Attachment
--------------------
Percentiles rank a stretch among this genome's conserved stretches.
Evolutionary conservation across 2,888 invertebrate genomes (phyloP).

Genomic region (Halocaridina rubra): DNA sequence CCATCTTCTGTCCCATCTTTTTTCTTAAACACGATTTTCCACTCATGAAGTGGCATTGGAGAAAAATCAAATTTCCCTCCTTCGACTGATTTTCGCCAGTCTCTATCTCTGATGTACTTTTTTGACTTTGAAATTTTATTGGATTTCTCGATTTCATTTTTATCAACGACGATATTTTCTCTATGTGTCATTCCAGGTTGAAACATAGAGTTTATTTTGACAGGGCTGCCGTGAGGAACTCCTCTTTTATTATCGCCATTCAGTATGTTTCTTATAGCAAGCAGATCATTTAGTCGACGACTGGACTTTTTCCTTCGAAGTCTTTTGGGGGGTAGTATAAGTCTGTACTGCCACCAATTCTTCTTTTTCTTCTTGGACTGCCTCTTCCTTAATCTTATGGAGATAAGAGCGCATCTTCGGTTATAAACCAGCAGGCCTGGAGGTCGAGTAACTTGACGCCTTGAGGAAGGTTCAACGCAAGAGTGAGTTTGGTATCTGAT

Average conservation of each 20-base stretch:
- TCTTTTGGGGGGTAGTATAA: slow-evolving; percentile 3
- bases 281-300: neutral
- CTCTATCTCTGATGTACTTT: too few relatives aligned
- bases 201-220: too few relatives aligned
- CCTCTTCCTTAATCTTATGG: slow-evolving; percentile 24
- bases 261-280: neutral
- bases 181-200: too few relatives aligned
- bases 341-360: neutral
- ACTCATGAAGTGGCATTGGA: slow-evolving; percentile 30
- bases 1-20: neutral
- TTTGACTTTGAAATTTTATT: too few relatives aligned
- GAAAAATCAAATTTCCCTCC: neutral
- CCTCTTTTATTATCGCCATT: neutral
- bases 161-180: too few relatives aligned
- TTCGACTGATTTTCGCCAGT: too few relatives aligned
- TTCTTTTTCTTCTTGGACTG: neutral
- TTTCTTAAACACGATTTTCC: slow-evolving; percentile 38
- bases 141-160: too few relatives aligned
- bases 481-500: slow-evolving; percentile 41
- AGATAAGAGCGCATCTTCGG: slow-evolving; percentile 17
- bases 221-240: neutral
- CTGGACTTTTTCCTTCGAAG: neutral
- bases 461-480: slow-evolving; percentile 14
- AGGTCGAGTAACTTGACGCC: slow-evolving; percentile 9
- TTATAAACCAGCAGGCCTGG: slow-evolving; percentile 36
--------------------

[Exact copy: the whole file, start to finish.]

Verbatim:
Percentiles rank a stretch among this genome's conserved stretches.
Evolutionary conservation across 2,888 invertebrate genomes (phyloP).

Genomic region (Halocaridina rubra): DNA sequence CCATCTTCTGTCCCATCTTTTTTCTTAAACACGATTTTCCACTCATGAAGTGGCATTGGAGAAAAATCAAATTTCCCTCCTTCGACTGATTTTCGCCAGTCTCTATCTCTGATGTACTTTTTTGACTTTGAAATTTTATTGGATTTCTCGATTTCATTTTTATCAACGACGATATTTTCTCTATGTGTCATTCCAGGTTGAAACATAGAGTTTATTTTGACAGGGCTGCCGTGAGGAACTCCTCTTTTATTATCGCCATTCAGTATGTTTCTTATAGCAAGCAGATCATTTAGTCGACGACTGGACTTTTTCCTTCGAAGTCTTTTGGGGGGTAGTATAAGTCTGTACTGCCACCAATTCTTCTTTTTCTTCTTGGACTGCCTCTTCCTTAATCTTATGGAGATAAGAGCGCATCTTCGGTTATAAACCAGCAGGCCTGGAGGTCGAGTAACTTGACGCCTTGAGGAAGGTTCAACGCAAGAGTGAGTTTGGTATCTGAT

Average conservation of each 20-base stretch:
- TCTTTTGGGGGGTAGTATAA: slow-evolving; percentile 3
- bases 281-300: neutral
- CTCTATCTCTGATGTACTTT: too few relatives aligned
- bases 201-220: too few relatives aligned
- CCTCTTCCTTAATCTTATGG: slow-evolving; percentile 24
- bases 261-280: neutral
- bases 181-200: too few relatives aligned
- bases 341-360: neutral
- ACTCATGAAGTGGCATTGGA: slow-evolving; percentile 30
- bases 1-20: neutral
- TTTGACTTTGAAATTTTATT: too few relatives aligned
- GAAAAATCAAATTTCCCTCC: neutral
- CCTCTTTTATTATCGCCATT: neutral
- bases 161-180: too few relatives aligned
- TTCGACTGATTTTCGCCAGT: too few relatives aligned
- TTCTTTTTCTTCTTGGACTG: neutral
- TTTCTTAAACACGATTTTCC: slow-evolving; percentile 38
- bases 141-160: too few relatives aligned
- bases 481-500: slow-evolving; percentile 41
- AGATAAGAGCGCATCTTCGG: slow-evolving; percentile 17
- bases 221-240: neutral
- CTGGACTTTTTCCTTCGAAG: neutral
- bases 461-480: slow-evolving; percentile 14
- AGGTCGAGTAACTTGACGCC: slow-evolving; percentile 9
- TTATAAACCAGCAGGCCTGG: slow-evolving; percentile 36